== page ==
Latest press releases

Latest press releases

BSA 33: Only 1 in 3 trust the Government to make sure food is safe to eat

18 August, 2016
Only 1 in 3 people trust the Government to make sure food is safe to eat, according to a new report from NatCen's British Social Attitudes survey, which uncovers for the first time who the British public trust when it comes to the food supply chain.

BSA 33: Family, friends and work seen as having biggest impact on mental wellbeing

4 August, 2016
Nine in ten people say they are confident they know what it means to have good mental wellbeing according to a new report from NatCen’s British Social Attitudes survey.

BSA 33: Big majority believe immigration increases pressure on schools and hospitals

3 July, 2016
New findings from NatCen’s British Social Attitudes survey reveal widespread public concern that immigration is creating pressure on the NHS and on schools, but that concern about the economic and cultural impact of immigration has fallen.

BSA 33: Britain Divided? Public Attitudes after seven years of austerity

30 June, 2016
NatCen Social Research today released the 33rd annual British Social Attitudes report. This year's report focuses on how straightened times have affected how we feel about class, public spending and the workplace. We uncover a Britain that believes that the class divide has widened and which is feeling the impact of austerity, but is split over how to respond.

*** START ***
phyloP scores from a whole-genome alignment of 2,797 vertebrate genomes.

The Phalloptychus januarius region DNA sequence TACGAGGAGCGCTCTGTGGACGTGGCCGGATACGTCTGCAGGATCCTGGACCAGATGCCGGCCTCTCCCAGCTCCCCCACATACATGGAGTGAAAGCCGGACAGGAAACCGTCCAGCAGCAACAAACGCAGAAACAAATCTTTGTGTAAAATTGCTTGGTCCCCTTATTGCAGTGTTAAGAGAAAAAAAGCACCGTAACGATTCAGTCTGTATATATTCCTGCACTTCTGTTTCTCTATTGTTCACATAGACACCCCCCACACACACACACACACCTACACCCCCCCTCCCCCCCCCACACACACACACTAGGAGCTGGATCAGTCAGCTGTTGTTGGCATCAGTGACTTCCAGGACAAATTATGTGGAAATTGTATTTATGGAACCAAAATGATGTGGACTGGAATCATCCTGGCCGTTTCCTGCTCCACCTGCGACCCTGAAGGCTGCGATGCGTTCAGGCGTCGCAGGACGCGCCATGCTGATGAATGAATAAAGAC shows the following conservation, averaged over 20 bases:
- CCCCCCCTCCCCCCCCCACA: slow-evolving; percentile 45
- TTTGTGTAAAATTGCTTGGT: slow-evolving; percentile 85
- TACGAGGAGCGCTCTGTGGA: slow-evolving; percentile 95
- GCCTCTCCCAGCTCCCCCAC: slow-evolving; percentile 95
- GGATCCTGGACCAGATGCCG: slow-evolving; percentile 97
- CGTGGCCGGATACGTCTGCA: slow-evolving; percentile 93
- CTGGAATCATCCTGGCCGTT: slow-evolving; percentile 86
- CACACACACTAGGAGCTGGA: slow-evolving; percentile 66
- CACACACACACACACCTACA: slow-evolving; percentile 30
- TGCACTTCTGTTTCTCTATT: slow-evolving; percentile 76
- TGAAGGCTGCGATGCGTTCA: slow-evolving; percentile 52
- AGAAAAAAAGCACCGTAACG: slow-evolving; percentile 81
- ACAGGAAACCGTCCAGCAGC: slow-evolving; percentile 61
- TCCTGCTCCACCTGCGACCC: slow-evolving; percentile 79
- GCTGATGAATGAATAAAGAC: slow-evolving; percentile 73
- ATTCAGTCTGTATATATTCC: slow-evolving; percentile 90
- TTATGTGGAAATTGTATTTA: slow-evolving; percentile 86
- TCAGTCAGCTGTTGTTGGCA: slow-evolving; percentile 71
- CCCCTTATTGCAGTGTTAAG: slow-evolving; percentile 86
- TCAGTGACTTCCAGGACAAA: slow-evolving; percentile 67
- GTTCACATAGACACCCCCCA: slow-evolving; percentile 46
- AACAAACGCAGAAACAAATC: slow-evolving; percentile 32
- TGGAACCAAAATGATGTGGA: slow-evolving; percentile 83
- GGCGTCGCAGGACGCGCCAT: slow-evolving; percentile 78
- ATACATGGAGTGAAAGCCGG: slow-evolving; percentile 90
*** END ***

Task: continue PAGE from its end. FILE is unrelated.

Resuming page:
BSA 33: Men and middle-aged most sure of Brexit implications

25 May, 2016
There is considerable uncertainty about the likely implications of Britain leaving the European Union, but those who are interested in politics, the middle-aged and men are most likely to feel sure about what will happen.

BSA 33: Brits are deeply Eurosceptic, but may still vote to remain in the EU

14 January, 2016
New report uncovers widespread Euroscepticism among the British public, majority support for wide ranging reforms to the EU, and considerable concern about the cultural impact of the EU.

BSA 33: BSA suggests unrepresentative samples caused General Election polling error

14 January, 2016
Authored by leading psephologist, Prof John Curtice, this new report suggests that the polls called the General Election wrong primarily because the samples of people they polled were not adequately representative of the country as a whole.